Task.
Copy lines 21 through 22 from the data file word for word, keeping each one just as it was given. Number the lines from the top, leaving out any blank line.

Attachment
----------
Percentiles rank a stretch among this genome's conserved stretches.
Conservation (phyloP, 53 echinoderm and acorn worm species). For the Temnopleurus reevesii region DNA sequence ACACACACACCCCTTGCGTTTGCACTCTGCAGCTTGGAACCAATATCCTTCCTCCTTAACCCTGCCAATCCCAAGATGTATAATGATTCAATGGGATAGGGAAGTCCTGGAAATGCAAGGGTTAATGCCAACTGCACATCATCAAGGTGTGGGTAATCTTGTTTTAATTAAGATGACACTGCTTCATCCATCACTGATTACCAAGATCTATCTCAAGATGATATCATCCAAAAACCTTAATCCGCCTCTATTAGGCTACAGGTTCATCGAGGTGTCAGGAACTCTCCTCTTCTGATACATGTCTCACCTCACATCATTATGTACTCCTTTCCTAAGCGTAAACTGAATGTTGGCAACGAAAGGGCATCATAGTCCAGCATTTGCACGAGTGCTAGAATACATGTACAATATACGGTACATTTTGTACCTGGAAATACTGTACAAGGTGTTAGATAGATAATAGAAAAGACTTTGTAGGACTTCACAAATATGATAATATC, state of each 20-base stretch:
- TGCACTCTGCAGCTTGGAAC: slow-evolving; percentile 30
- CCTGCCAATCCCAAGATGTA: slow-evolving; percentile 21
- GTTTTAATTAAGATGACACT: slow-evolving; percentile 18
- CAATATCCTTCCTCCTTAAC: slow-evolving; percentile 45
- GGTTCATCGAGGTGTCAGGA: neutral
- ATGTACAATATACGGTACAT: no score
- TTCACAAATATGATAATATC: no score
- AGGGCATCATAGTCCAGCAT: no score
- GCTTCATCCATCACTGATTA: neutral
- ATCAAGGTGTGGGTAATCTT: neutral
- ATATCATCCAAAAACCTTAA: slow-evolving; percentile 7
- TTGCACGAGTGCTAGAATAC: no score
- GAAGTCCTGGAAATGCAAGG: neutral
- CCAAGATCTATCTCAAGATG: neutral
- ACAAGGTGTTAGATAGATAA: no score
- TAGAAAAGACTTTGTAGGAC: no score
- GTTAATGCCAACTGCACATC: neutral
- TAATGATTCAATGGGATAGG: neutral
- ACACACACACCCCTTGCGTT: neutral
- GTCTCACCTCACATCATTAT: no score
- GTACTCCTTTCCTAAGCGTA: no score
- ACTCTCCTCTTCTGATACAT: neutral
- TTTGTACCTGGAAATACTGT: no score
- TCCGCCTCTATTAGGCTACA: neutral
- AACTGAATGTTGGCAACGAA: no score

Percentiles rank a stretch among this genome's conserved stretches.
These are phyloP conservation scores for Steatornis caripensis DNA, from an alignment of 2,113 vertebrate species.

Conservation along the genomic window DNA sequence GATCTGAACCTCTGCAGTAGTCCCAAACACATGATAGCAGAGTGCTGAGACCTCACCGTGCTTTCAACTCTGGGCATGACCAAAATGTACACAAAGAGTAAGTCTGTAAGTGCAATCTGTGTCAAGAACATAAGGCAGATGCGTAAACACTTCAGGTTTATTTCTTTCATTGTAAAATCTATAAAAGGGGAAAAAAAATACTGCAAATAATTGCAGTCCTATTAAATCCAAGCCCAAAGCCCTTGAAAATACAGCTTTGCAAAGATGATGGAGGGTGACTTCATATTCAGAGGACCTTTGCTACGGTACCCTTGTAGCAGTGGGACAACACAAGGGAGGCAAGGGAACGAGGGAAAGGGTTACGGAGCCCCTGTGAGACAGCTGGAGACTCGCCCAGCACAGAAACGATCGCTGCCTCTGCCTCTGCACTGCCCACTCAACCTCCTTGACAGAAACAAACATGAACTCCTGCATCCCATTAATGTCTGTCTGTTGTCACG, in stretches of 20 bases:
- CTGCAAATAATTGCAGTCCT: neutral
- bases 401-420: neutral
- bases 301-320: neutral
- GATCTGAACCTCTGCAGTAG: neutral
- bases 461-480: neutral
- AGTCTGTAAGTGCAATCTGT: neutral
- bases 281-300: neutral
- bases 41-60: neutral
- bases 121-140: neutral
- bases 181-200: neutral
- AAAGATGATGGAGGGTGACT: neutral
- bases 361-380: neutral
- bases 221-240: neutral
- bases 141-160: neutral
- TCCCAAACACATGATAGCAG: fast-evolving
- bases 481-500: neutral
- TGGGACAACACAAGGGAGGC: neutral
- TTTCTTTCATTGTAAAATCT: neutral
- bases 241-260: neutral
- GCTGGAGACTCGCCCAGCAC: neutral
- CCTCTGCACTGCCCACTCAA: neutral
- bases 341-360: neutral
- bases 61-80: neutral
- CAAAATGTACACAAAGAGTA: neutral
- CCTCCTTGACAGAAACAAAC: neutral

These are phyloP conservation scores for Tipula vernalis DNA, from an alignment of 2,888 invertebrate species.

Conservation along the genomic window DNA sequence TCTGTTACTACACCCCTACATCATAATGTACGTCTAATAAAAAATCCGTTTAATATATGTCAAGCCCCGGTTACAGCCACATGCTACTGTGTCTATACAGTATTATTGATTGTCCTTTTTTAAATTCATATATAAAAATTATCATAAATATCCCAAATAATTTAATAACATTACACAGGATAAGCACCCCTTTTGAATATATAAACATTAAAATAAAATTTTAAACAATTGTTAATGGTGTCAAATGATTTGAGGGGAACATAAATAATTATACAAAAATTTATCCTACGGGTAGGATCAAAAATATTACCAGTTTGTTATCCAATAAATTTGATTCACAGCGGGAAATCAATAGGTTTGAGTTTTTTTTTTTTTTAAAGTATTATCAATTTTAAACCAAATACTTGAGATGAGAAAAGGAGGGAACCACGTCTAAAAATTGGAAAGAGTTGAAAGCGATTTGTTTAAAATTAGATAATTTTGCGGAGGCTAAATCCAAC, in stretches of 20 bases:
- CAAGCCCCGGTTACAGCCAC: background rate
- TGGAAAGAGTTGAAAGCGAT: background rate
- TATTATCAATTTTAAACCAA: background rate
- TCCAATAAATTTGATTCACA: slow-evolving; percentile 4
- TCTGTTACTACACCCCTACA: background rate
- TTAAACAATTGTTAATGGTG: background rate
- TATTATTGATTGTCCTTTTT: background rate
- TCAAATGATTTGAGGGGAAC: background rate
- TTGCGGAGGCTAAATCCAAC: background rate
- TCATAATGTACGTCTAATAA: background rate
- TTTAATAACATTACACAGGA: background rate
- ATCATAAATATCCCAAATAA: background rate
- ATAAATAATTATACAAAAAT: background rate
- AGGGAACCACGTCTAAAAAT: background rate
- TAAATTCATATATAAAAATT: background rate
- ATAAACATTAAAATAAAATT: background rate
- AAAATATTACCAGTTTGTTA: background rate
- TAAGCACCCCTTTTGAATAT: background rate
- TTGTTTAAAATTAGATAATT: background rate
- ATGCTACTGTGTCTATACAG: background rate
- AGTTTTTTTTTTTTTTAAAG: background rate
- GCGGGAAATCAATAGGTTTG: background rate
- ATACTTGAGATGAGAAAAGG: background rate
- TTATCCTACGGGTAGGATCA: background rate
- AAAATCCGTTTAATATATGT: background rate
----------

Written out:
- ACACACACACCCCTTGCGTT: neutral
- GTCTCACCTCACATCATTAT: no score